I seriously spent a solid hour just watching the sea planes taking off and landing. It was an hour well spent.


This is the raindrop! Apparently it rains a lot in Vancouver? Enough that they feel like they should erect a monument for it. Seemed accurate, my first day the weather was lovely, it started to cloud over and drizzle in my second, third day it just rained all day.

I walked a very long way around the harbour edge from Canada place - it took up a good chunk of my day. Also stopped and tried out Tim Hortons, since the chain seemed prevalent. Decent sandwiches, tasty tasty donuts.

The weather turned a bit miserable after that so I retreated back to the hotel and spent the night doing laundry and reorganising my suitcase, because it had become something of a disaster.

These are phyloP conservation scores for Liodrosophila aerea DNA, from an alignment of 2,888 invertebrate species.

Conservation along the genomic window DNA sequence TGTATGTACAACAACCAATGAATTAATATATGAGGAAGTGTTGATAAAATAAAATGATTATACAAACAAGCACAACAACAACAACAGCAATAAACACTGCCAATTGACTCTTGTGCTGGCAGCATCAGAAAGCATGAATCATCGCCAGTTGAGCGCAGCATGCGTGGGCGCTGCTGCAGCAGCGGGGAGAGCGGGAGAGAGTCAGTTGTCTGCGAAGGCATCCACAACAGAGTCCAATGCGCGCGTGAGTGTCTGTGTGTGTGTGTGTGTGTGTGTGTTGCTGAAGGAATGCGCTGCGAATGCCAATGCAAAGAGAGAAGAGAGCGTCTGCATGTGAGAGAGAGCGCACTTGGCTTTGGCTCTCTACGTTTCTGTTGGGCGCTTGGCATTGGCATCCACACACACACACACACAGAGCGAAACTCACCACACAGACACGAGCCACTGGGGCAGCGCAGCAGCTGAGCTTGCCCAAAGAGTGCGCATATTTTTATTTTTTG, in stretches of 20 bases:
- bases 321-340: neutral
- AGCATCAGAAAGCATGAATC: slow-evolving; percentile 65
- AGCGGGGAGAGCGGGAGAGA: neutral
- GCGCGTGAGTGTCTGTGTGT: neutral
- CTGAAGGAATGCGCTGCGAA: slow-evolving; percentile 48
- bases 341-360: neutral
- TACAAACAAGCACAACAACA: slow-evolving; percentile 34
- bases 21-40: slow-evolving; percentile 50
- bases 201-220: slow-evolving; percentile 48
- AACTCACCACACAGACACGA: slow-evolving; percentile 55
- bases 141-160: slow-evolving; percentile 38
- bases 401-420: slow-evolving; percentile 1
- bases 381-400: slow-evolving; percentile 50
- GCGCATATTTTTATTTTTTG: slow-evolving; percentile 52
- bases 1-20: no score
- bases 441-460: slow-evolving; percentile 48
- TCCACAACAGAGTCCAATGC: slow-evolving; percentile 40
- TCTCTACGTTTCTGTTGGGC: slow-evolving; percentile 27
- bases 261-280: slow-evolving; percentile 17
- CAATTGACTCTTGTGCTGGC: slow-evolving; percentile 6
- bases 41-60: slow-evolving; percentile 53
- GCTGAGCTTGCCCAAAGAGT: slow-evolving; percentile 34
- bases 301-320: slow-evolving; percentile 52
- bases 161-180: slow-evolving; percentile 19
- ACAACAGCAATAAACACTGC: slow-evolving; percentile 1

It rained pretty much the entire of my third day in Vancouver, which put a slight damper on things, but I was already deeply in love with Vancouver at this point and refused to waste a day inside. Here, have some randomly placed weird street sculpture. This is probably the true source of all the Melbourne comparisons.


Since it was miserably cold and wet and rainy, this was obviously the perfect time to go to Stanley Park! I make such good decisions.

Stanley Park is enormous. It's something like 22 hectares of woods and gardens, with paths winding all throughout. And since the weather was so incredibly pants, I had the place almost entirely to myself.


Beaver lake! I didn't spot any beavers, sadly, but it was still pretty awesome. Easy to see how amazing the park would be in good weather, but wet and dreary gave it a certain sort of gloomy charm. Very atmospheric.


I wish I'd gone to Stanley Park earlier, because the place is seriously big enough that it would be a challenge to see everything in the one day, and after you've hiked a few of the paths you're going to want to see everything! Also, I am envious of Vancouver's cosplayers, because what a great setting for photo shoots.